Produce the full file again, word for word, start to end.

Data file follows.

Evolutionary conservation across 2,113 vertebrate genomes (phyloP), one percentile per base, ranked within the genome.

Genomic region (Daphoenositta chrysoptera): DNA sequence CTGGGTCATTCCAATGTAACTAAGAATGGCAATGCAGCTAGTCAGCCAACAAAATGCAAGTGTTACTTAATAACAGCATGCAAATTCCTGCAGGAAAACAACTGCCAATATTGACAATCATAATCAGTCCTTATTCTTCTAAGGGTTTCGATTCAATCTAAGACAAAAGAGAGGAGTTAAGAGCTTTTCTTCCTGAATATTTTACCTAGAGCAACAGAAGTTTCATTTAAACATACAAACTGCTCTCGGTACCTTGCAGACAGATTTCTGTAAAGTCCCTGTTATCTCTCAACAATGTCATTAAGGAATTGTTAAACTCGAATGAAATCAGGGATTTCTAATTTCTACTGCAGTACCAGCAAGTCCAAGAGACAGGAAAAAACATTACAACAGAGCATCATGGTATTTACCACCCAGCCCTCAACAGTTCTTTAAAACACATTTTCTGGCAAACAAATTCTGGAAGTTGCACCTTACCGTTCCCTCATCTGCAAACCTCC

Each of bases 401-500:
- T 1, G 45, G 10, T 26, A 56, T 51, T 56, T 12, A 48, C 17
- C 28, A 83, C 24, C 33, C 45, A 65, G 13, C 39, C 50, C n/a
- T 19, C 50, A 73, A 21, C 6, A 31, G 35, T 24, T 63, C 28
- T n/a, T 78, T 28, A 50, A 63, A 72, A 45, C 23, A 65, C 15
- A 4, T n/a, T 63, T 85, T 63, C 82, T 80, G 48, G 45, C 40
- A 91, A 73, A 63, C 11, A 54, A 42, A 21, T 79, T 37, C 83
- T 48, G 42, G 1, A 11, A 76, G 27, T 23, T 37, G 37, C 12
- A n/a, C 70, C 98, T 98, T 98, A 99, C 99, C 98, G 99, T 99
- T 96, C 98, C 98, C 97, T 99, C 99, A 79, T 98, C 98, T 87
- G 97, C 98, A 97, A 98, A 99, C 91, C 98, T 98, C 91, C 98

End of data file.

Evolutionary conservation across 2,113 vertebrate genomes (phyloP), one percentile per base, ranked within the genome.

Genomic region (Daphoenositta chrysoptera): DNA sequence CTGGGTCATTCCAATGTAACTAAGAATGGCAATGCAGCTAGTCAGCCAACAAAATGCAAGTGTTACTTAATAACAGCATGCAAATTCCTGCAGGAAAACAACTGCCAATATTGACAATCATAATCAGTCCTTATTCTTCTAAGGGTTTCGATTCAATCTAAGACAAAAGAGAGGAGTTAAGAGCTTTTCTTCCTGAATATTTTACCTAGAGCAACAGAAGTTTCATTTAAACATACAAACTGCTCTCGGTACCTTGCAGACAGATTTCTGTAAAGTCCCTGTTATCTCTCAACAATGTCATTAAGGAATTGTTAAACTCGAATGAAATCAGGGATTTCTAATTTCTACTGCAGTACCAGCAAGTCCAAGAGACAGGAAAAAACATTACAACAGAGCATCATGGTATTTACCACCCAGCCCTCAACAGTTCTTTAAAACACATTTTCTGGCAAACAAATTCTGGAAGTTGCACCTTACCGTTCCCTCATCTGCAAACCTCC

Each of bases 401-500:
- T 1, G 45, G 10, T 26, A 56, T 51, T 56, T 12, A 48, C 17
- C 28, A 83, C 24, C 33, C 45, A 65, G 13, C 39, C 50, C n/a
- T 19, C 50, A 73, A 21, C 6, A 31, G 35, T 24, T 63, C 28
- T n/a, T 78, T 28, A 50, A 63, A 72, A 45, C 23, A 65, C 15
- A 4, T n/a, T 63, T 85, T 63, C 82, T 80, G 48, G 45, C 40
- A 91, A 73, A 63, C 11, A 54, A 42, A 21, T 79, T 37, C 83
- T 48, G 42, G 1, A 11, A 76, G 27, T 23, T 37, G 37, C 12
- A n/a, C 70, C 98, T 98, T 98, A 99, C 99, C 98, G 99, T 99
- T 96, C 98, C 98, C 97, T 99, C 99, A 79, T 98, C 98, T 87
- G 97, C 98, A 97, A 98, A 99, C 91, C 98, T 98, C 91, C 98